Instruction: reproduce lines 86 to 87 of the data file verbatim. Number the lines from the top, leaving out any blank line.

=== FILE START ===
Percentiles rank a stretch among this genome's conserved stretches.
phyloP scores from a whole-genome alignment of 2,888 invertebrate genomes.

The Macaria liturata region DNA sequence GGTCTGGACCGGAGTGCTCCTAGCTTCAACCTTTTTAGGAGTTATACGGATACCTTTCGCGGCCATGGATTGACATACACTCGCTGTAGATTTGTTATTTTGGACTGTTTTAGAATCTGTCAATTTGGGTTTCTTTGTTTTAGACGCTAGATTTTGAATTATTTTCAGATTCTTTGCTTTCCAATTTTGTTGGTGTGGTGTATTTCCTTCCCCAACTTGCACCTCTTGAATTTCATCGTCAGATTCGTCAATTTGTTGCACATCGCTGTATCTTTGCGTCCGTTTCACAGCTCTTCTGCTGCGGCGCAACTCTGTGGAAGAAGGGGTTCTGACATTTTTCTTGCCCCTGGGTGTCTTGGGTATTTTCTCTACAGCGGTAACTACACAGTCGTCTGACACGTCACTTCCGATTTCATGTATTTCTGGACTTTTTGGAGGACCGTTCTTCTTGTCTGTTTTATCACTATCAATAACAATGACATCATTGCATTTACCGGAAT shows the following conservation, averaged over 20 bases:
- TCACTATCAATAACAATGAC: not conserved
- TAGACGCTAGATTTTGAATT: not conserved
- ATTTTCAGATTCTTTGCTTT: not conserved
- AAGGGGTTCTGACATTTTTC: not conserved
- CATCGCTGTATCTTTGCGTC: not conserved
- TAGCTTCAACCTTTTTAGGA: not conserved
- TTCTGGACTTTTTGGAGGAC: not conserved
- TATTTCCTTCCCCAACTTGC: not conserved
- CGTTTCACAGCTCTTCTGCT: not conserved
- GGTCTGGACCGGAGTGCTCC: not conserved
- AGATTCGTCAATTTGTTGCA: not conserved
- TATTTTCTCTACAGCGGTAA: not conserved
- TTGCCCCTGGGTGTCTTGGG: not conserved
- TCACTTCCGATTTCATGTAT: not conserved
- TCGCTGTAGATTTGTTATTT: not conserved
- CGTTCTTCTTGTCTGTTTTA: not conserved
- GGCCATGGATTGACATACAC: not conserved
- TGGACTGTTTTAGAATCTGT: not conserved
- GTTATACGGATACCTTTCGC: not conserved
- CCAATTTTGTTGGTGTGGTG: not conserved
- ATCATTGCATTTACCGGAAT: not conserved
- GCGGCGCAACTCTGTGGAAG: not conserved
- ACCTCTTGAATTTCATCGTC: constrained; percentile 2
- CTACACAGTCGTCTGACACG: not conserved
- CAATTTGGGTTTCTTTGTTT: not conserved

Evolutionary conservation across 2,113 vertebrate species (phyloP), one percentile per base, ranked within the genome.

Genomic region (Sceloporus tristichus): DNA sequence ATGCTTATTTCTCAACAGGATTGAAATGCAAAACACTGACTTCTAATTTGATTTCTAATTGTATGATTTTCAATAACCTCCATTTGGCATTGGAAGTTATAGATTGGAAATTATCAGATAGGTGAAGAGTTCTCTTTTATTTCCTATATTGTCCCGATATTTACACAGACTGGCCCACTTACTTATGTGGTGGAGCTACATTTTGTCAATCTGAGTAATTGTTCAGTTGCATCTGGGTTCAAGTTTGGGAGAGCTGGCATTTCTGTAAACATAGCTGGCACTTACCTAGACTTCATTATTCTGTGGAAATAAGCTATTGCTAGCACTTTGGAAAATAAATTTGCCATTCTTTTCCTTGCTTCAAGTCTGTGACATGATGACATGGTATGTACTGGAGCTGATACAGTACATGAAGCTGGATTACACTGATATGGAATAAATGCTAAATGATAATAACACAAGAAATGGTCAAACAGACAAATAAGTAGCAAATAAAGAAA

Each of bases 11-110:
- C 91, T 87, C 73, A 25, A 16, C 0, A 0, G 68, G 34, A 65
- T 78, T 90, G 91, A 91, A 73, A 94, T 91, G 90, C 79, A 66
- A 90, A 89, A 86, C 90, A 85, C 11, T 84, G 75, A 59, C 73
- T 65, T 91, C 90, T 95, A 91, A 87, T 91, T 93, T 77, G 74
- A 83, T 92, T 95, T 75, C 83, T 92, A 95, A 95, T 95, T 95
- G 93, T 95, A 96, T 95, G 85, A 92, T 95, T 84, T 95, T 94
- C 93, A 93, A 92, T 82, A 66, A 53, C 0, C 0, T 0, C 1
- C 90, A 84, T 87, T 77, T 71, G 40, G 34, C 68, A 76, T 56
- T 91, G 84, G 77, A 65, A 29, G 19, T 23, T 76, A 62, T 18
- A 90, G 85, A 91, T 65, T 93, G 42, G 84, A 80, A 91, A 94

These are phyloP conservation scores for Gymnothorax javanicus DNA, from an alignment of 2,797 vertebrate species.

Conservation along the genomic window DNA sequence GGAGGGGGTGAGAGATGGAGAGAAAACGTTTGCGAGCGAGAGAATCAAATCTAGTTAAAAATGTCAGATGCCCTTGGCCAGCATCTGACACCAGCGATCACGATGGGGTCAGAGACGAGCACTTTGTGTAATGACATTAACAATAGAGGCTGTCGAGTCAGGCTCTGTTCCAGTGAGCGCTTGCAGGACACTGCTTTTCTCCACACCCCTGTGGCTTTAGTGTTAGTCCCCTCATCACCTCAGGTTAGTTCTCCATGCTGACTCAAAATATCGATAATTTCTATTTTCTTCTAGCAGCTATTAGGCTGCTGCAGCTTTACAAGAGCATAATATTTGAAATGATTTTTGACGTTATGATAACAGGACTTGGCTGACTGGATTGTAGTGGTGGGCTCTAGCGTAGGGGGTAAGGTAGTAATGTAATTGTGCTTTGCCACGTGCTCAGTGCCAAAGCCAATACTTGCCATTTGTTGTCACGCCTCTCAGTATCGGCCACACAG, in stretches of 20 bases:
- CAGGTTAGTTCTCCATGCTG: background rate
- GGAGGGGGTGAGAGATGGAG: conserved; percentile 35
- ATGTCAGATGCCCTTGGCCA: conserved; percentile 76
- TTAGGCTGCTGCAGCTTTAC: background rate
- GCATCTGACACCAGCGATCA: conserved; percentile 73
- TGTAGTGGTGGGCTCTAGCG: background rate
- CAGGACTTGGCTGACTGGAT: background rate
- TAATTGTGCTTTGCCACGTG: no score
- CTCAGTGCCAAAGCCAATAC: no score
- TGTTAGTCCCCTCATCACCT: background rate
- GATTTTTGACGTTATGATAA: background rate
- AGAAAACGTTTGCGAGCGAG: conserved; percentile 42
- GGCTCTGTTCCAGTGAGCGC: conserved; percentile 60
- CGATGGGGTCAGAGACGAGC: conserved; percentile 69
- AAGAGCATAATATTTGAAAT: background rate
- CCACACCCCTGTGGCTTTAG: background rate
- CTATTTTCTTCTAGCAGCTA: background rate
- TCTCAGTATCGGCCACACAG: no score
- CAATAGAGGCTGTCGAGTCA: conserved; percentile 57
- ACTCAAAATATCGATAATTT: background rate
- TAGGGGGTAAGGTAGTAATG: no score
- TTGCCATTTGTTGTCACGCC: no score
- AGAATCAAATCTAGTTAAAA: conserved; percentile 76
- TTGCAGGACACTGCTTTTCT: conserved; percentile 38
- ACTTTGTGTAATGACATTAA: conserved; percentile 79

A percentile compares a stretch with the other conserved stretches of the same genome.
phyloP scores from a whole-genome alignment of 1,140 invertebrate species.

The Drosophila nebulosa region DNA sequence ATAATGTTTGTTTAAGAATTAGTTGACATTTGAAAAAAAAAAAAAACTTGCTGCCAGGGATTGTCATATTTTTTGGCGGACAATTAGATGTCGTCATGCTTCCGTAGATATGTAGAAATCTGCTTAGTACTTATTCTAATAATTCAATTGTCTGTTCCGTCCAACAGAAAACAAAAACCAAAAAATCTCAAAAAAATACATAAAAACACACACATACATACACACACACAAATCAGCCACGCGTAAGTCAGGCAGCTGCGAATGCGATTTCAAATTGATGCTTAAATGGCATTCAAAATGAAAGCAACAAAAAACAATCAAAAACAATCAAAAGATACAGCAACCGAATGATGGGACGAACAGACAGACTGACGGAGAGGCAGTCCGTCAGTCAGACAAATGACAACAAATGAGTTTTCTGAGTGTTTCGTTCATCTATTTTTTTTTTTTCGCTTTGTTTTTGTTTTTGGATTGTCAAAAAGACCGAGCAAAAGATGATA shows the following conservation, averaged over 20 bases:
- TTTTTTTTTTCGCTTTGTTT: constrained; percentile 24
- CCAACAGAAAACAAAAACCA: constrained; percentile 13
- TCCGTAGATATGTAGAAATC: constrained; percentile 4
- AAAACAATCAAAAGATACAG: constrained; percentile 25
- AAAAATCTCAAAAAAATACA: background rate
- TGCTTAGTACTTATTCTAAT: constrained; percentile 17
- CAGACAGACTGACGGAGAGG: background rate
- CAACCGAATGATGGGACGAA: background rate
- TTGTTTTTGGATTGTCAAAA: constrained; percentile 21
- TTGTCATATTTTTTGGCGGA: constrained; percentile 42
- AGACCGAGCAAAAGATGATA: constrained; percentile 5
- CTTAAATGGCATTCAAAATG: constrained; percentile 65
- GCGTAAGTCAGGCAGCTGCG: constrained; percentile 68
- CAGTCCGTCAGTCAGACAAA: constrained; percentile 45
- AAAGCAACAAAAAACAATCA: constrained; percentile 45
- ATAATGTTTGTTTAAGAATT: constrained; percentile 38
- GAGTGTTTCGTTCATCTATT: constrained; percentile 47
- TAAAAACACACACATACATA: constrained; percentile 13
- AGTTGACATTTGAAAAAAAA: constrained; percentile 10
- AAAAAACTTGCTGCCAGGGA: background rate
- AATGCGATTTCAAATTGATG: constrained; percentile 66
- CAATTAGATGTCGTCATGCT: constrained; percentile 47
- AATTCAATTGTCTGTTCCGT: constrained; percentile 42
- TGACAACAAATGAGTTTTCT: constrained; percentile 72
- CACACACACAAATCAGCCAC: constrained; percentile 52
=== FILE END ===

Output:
- AAAGCAACAAAAAACAATCA: constrained; percentile 45
- ATAATGTTTGTTTAAGAATT: constrained; percentile 38